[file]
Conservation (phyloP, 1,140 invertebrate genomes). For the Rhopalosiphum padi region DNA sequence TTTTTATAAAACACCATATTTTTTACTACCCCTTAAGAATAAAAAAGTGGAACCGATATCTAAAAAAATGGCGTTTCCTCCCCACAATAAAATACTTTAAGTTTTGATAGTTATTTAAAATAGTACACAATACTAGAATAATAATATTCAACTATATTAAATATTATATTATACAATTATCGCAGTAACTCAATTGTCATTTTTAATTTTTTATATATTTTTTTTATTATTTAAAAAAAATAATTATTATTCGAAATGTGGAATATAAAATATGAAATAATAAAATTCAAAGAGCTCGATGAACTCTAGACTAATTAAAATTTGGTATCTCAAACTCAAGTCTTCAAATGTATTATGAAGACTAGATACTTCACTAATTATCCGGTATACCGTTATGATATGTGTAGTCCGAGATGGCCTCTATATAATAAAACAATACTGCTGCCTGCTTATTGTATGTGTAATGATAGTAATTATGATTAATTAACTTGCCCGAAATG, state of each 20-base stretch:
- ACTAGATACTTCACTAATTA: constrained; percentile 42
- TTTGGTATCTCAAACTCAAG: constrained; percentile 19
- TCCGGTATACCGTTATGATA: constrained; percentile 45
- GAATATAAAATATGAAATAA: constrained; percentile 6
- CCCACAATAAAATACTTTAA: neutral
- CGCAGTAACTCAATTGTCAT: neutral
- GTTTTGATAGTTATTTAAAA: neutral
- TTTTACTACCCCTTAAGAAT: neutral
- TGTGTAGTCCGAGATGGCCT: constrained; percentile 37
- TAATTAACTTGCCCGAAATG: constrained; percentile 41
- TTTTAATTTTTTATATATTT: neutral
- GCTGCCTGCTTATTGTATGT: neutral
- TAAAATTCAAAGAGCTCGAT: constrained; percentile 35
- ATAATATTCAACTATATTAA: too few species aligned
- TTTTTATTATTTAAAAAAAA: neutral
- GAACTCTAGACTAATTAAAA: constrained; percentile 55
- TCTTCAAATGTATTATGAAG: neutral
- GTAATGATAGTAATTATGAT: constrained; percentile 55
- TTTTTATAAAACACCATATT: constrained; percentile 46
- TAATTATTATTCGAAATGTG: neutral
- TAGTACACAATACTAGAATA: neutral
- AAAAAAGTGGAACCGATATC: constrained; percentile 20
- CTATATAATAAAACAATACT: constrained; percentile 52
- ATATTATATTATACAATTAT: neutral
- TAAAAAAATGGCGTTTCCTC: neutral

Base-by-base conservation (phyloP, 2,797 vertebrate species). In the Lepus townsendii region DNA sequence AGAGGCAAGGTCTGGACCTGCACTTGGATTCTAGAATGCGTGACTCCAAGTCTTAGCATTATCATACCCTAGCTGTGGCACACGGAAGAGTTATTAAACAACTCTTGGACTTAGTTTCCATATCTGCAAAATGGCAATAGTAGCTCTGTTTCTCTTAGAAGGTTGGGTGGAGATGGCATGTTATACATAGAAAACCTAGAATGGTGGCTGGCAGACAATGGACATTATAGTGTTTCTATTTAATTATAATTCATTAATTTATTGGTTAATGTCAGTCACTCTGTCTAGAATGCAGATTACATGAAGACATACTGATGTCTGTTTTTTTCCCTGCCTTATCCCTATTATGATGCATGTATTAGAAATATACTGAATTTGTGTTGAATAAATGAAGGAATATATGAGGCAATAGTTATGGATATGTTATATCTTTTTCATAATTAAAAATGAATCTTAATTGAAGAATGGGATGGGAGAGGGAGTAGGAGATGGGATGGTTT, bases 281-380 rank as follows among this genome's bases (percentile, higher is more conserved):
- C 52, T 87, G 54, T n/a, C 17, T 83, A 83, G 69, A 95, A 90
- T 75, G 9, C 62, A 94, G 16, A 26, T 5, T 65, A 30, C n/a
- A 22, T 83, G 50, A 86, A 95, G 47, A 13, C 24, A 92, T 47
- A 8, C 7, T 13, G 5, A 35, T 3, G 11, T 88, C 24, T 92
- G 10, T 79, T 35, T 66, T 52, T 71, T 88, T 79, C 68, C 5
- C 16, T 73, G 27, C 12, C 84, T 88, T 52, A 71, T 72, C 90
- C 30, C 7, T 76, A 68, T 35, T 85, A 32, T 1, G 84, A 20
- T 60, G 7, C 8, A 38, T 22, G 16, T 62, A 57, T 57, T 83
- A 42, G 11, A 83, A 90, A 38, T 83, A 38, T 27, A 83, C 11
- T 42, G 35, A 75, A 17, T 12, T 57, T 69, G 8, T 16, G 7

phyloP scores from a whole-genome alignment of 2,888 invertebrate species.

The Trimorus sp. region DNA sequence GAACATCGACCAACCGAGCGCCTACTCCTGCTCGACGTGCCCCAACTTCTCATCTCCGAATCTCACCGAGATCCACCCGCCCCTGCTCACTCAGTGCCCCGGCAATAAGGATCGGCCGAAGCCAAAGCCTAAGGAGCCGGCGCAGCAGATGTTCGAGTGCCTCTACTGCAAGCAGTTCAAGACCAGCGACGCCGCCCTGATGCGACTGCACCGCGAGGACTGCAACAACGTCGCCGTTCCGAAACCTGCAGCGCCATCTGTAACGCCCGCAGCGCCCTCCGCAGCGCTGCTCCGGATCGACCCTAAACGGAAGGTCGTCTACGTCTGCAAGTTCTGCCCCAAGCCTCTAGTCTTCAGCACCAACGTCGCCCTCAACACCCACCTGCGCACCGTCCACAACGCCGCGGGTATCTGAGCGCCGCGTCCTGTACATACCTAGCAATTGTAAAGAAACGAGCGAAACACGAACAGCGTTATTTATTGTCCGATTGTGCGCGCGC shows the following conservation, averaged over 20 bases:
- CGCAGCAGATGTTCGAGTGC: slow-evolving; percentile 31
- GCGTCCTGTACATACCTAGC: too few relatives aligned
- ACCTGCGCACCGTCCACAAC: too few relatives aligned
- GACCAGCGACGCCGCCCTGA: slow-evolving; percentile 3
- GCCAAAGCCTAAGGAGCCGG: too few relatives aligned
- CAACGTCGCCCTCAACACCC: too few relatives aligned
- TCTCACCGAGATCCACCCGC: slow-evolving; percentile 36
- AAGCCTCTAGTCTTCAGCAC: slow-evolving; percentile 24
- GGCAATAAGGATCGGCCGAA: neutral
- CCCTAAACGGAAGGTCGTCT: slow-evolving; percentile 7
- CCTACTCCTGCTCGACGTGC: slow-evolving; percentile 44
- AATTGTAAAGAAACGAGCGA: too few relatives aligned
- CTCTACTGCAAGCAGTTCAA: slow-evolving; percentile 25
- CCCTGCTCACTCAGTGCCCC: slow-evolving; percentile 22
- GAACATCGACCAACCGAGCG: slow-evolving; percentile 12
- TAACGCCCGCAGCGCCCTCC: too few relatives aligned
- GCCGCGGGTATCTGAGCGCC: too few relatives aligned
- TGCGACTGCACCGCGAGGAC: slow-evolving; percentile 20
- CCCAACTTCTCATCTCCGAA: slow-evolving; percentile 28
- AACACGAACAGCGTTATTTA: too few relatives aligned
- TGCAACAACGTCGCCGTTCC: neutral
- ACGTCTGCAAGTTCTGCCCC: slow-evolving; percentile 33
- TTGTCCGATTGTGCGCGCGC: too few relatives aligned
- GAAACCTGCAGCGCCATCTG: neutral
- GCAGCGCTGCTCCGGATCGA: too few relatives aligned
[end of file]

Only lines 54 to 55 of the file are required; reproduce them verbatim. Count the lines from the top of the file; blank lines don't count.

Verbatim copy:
- GAACATCGACCAACCGAGCG: slow-evolving; percentile 12
- TAACGCCCGCAGCGCCCTCC: too few relatives aligned